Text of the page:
Tuesday 19th February 2019, 12:00pm
Deep learning – a branch of machine learning – employs algorithms and techniques to make better use of increasingly huge datasets and advances in computer technology.
It is used regularly by global tech giants such as Google and Facebook, but now “deep learning” is set to become a key weapon in the fight against tuberculosis in cattle.
By analysing millions of milk samples with a greater degree of accuracy than ever before, it is hoped the project will strike a significant blow to a disease estimated to cost the UK dairy industry around £175 million a year.
Previous research by SRUC and collaborators has already led to the development of the first national genetic and genomic evaluation for bTB resistance of the Holstein breed as well as the launch of TB Advantage by the Agricultural and Horticultural Development Board (AHDB).
By using mid infrared (MIR) spectroscopy of milk samples from National Milk Records (NMR), SRUC researchers have previously confirmed the existence of significant genetic variation among individual animals for resistance to bTB infection.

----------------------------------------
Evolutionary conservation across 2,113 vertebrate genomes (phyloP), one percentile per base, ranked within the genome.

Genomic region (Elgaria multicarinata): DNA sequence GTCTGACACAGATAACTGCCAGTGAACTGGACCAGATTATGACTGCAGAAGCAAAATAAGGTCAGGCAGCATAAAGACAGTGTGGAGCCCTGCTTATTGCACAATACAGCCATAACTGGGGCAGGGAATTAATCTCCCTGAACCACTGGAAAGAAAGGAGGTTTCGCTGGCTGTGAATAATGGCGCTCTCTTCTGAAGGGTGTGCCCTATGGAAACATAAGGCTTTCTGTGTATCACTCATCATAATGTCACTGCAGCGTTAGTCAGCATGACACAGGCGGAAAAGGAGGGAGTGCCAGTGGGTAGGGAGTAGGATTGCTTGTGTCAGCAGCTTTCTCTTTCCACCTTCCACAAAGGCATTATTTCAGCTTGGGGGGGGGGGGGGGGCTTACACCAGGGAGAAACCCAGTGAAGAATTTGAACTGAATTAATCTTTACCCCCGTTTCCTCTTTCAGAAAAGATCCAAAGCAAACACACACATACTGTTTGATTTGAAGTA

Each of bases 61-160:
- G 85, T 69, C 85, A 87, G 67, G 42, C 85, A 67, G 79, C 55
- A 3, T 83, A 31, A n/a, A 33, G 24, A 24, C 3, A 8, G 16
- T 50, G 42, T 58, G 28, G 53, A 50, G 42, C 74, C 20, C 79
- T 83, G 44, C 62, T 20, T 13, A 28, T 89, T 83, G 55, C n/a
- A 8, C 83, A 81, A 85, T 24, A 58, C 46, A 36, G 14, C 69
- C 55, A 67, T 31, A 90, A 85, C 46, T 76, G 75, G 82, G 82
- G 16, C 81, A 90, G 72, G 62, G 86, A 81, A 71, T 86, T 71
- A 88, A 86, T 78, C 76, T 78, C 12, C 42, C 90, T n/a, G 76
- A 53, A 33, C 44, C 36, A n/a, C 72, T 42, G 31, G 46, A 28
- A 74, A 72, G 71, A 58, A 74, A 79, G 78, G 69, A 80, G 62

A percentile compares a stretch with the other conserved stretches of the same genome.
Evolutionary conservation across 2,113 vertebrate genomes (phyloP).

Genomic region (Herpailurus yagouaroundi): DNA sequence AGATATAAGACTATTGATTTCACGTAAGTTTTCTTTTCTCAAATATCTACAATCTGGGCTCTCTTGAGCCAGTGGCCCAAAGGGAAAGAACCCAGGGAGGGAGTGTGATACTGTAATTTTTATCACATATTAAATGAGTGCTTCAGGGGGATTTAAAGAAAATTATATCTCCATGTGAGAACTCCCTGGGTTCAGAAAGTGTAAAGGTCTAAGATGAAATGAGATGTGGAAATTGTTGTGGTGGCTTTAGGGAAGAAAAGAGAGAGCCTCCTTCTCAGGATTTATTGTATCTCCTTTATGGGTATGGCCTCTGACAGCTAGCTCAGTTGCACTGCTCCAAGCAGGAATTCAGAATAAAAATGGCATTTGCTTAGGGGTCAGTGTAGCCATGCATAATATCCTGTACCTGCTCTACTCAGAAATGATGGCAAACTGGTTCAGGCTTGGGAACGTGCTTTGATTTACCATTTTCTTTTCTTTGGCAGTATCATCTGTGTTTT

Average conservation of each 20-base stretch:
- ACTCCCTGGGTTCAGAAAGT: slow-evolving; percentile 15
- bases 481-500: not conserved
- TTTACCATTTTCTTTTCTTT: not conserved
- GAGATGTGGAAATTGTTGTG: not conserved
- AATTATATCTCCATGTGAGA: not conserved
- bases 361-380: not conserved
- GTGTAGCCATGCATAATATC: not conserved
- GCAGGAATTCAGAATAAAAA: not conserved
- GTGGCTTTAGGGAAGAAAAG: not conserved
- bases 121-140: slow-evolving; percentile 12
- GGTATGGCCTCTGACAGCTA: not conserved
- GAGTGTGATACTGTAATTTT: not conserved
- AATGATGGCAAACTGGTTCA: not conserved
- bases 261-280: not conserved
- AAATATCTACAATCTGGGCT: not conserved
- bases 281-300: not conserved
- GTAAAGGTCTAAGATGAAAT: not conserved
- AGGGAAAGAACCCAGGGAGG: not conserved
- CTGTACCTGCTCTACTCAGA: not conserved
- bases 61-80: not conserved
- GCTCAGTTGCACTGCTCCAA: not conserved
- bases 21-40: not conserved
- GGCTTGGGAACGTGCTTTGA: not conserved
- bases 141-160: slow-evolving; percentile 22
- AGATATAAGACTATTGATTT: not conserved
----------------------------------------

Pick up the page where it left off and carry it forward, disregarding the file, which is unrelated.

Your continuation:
The funding follows a Department for Environment, Food & Rural Affairs (DEFRA) review of its 25-year bTB eradication strategy, which now specifically includes “improved genetic resistance and improved diagnostic tests”.
The new SRUC project, which is being funded by the Biotechnology and Biological Sciences Research Council (BBSRC), will produce data that can be used for management and diagnostic purposes but also potentially for inclusion in national genetic evaluations for bTB host resistance.
"This is potentially a great step forward in the fight against TB. Being able to use routinely collected milk samples to alert a cow that may have been exposed to infection will allow the farmer to take remedial action long before the normal testing regime comes in."
"The early removal of infected cows should lower the background level of TB and contribute to enabling more effective outcomes from the existing tools deployed to eradicate the disease."Professor Mike Coffey, Scotland's Rural College
Source: Scotland's Rural College (SRUC)